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Comedian Steve Martin, with banjo in hand, touring as bluegrass musician

Of course, he explains it all with a joke.

Actor/writer/comedian/dude-allergic-to-free-time Steve Martin has been embarking on a new, old pursuit of late: writing, recording and touring as a banjo-playing bluegrass musician.

As such, he’s used his star power to spread the music to new audiences, a designation that Martin explains with a sense of self-deprecation almost as finely honed as his finger picking.

“In the show, I say the bluegrass magazines have been calling me the ambassador of the five-string banjo. It was between me and no one,” Martin quips on a recent conference call with journalists.

“I guess it’s kind of true,” he continues on being a gateway act for bluegrass. “I mean, after people hear us play, the next time they hear a bluegrass song or a five-string banjo song, somebody who’d never heard it before will say, ‘Oh yeah, that.’ And it won’t be so foreign to them.”

Martin’s been playing the banjo since he was 17, first introduced to the instrument during the folk boom of the early ’60s via acts such as The Kingston Trio.

“I just loved the sound of it,” he says. “When I heard it, I literally could part with my ears the other instruments and just listen to the banjo. I loved both its melancholy aspect and its dynamic speed.”

Martin opened for the Nitty Gritty Dirt Band at the outset of his career, joining them onstage for a few songs, and incorporated the banjo into his comedy routines, always playing at least one serious tune during his sets.

But life as a working musician never appealed to him as much as making people laugh, and so he focused on a variety of other career pursuits, from acting in films to the penning of children’s books.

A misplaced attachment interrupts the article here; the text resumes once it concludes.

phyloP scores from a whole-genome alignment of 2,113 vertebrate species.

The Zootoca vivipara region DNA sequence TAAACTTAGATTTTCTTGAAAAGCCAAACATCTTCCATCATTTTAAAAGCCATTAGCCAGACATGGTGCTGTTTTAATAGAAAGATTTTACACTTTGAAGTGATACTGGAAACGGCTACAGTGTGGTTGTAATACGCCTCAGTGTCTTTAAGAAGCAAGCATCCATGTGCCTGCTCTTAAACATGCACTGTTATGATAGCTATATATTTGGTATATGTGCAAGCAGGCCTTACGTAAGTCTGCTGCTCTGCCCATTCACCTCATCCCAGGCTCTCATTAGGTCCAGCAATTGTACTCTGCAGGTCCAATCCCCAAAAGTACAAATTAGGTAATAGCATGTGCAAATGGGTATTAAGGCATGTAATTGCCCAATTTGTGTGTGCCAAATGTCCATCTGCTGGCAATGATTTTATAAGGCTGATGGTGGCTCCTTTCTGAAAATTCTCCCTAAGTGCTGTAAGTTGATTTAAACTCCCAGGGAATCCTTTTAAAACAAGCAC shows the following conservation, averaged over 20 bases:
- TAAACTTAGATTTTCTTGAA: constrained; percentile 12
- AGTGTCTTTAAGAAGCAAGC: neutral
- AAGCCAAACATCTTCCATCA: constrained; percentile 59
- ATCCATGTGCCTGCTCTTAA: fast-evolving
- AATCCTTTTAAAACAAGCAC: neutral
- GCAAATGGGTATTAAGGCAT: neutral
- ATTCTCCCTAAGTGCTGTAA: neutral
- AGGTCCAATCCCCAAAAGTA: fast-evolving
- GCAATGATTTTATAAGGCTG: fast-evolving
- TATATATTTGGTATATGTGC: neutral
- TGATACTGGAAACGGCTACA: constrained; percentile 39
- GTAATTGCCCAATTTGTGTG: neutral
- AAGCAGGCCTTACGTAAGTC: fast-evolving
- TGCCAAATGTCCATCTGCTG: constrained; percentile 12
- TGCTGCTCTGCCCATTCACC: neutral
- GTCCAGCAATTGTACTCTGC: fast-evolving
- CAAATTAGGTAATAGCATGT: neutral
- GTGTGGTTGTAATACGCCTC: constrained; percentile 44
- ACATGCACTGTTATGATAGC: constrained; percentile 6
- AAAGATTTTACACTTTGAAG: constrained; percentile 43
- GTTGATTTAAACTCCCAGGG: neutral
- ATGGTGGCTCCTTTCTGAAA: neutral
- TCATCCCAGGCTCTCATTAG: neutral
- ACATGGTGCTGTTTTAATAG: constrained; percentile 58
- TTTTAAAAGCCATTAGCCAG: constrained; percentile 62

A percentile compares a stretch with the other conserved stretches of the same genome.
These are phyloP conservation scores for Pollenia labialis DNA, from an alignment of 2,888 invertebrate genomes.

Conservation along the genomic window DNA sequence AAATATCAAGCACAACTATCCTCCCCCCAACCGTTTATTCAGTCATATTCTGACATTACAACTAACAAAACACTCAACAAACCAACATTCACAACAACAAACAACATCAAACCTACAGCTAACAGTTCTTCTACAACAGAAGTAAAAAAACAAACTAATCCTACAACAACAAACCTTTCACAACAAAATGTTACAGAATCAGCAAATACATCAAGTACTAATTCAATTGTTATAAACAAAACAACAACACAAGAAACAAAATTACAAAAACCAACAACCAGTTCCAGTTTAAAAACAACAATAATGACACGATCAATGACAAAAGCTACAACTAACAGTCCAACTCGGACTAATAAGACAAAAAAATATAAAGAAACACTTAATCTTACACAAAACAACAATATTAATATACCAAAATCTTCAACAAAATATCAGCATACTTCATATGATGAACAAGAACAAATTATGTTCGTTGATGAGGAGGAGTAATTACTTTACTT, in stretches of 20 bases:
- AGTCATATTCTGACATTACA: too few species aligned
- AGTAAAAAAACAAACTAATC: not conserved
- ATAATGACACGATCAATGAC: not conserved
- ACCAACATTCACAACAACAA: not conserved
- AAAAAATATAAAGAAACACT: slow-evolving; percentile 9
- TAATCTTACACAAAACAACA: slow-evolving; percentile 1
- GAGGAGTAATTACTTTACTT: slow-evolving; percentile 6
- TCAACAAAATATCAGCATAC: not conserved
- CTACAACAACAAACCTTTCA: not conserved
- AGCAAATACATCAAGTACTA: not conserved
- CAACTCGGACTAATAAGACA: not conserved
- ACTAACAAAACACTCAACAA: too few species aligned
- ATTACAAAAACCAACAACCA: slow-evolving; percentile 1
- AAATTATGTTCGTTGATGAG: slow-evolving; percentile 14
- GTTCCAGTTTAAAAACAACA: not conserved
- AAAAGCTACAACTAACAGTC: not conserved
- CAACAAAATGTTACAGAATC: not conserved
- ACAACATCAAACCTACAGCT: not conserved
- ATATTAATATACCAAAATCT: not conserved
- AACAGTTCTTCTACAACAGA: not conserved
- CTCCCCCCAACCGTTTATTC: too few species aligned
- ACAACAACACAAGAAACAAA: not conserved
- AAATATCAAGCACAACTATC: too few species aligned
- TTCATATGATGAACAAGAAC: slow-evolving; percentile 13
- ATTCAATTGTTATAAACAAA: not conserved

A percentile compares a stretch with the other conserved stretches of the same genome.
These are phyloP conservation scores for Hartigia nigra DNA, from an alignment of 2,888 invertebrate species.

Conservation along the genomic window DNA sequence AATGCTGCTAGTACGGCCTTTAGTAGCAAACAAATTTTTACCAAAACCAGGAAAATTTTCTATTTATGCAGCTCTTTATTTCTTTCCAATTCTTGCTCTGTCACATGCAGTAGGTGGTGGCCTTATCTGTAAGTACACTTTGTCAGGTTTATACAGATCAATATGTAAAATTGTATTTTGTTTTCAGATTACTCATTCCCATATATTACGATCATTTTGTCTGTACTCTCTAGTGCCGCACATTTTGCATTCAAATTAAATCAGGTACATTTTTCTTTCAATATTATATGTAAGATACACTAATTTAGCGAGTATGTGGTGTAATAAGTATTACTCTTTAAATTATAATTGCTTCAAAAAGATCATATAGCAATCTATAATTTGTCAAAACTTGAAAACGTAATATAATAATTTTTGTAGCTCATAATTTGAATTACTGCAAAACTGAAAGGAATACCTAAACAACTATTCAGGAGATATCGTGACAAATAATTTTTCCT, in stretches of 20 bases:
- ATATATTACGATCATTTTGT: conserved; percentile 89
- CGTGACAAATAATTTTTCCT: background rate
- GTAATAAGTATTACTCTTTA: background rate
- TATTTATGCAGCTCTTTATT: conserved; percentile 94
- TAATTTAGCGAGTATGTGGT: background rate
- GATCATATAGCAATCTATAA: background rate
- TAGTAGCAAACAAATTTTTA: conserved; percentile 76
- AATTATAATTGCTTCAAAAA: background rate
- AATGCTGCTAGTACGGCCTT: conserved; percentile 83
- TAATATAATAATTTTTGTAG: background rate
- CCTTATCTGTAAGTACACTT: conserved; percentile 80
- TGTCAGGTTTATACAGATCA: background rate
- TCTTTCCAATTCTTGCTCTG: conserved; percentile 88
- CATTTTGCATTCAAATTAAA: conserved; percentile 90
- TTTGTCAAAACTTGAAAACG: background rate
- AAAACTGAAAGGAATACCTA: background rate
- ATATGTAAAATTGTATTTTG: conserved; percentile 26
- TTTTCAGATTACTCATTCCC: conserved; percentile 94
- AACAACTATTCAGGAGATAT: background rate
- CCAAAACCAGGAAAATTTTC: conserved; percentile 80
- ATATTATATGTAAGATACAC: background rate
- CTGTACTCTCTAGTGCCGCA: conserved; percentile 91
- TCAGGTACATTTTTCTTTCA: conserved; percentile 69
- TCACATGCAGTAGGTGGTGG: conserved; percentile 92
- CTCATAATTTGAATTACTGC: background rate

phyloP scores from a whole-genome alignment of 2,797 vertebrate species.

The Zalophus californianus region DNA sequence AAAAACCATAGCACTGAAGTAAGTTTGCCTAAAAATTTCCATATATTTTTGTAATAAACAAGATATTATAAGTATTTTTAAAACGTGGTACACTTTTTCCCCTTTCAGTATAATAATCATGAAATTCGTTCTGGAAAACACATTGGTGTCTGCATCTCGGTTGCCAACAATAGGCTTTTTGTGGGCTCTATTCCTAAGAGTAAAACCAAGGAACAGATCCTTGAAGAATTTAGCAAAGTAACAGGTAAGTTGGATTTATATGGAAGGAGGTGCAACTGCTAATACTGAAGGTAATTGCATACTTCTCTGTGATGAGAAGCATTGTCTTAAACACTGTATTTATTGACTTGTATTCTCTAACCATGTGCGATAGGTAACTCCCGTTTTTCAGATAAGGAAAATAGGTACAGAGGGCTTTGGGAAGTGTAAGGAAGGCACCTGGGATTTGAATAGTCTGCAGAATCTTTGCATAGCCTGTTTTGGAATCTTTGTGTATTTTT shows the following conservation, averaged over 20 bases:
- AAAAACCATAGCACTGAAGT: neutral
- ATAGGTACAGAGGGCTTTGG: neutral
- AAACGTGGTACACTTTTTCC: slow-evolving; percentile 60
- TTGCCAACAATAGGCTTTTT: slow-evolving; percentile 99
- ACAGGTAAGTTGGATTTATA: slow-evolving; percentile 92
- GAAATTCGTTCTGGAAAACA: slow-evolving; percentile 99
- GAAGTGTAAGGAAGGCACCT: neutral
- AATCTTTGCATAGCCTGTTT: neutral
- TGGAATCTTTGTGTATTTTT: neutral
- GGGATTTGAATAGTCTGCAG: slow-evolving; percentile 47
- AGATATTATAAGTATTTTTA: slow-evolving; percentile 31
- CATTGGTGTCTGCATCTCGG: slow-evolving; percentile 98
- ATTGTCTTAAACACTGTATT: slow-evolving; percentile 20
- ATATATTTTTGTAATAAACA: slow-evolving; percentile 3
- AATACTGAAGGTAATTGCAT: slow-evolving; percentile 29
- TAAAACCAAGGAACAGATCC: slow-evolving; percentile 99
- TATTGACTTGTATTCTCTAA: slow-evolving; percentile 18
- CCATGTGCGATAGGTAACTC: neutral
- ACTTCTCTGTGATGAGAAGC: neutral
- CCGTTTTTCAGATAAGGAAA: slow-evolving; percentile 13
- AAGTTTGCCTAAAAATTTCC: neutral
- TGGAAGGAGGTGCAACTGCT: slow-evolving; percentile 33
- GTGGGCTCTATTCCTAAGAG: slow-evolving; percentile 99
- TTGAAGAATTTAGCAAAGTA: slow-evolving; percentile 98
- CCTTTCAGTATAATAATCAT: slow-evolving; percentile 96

Years later, when the emergence of the Internet opened the floodgates for discovering music online, Martin found his passion for the banjo and bluegrass rekindled.

“I could randomly buy records of banjo players on Amazon or iTunes,” he says. “I started to hear music again that I really, really loved, and that really just got me back into it again.”

In 2009, Martin released his first all-music album, “The Crow,” a mix of instrumentals with some serious, spitfire playing and tunes featuring guest vocalists such as Dolly Parton, Vince Gill and Mary Black.

The disc would win a Grammy for Best Bluegrass Album and be nominated for six awards by the International Bluegrass Music Association, but to hear Martin tell it, it all came about almost by happenstance.

“It was just all accidents,” he says. “I had recorded a song for (renowned banjo player) Tony Trischka that I had written — ‘The Crow’ — on his double banjo album. And then it just dawned on me, ‘Maybe I’d like to host an album where I play four of my songs and have other people play theirs so I sort of present the banjo to the world.’ Then I looked and said, ‘Well, I actually have enough of my own.’ I didn’t have a deal. I just paid for the album myself.”

The success of “The Crow” catalyzed a follow-up, “Rare Bird Alert,” released last month, where such notables as Paul McCartney and The Dixie Chicks contribute vocals.

Martin also collaborated with bluegrass troupe The Steep Canyon Rangers, with whom he’s been touring, on the disc. They’ve put together a show that features its share of comedy — it’s not just one bluegrass jam after the next — though Martin says that’s keeping well within the tradition of the genre.

“Almost all the bluegrass shows do comedy,” he says. “I probably do my own style. So it’s probably a little different from what everybody else does.”

Of course, plenty an actor has tried his or her hand at being a musician.

The difference with Martin?

Here, the laughs are intentional.

“Sometimes when actors try to become musicians there’s a great resistance,” he notes, conjuring up the ugly spectre of Bruce Willis blowing into a harmonica. “But I’ll tell you why that is. It’s not that they’re trying to become musicians, they’re trying to become rock stars. And that’s always kind of ludicrous.

“But there’s something about the banjo — it looks and sounds very difficult. And it is,” he continues. “All instruments are difficult. And so suddenly they’re not laughing when you play a three-finger banjo thing at lightning speed. I always think, ‘What would I think if I saw David Letterman pick up the violin and play Mozart and it was decent?’ I would go, ‘Wow.’ I wouldn’t make fun of him.”

Contact reporter Jason Bracelin at jbracelin@ reviewjournal.com or 702-383-0476.

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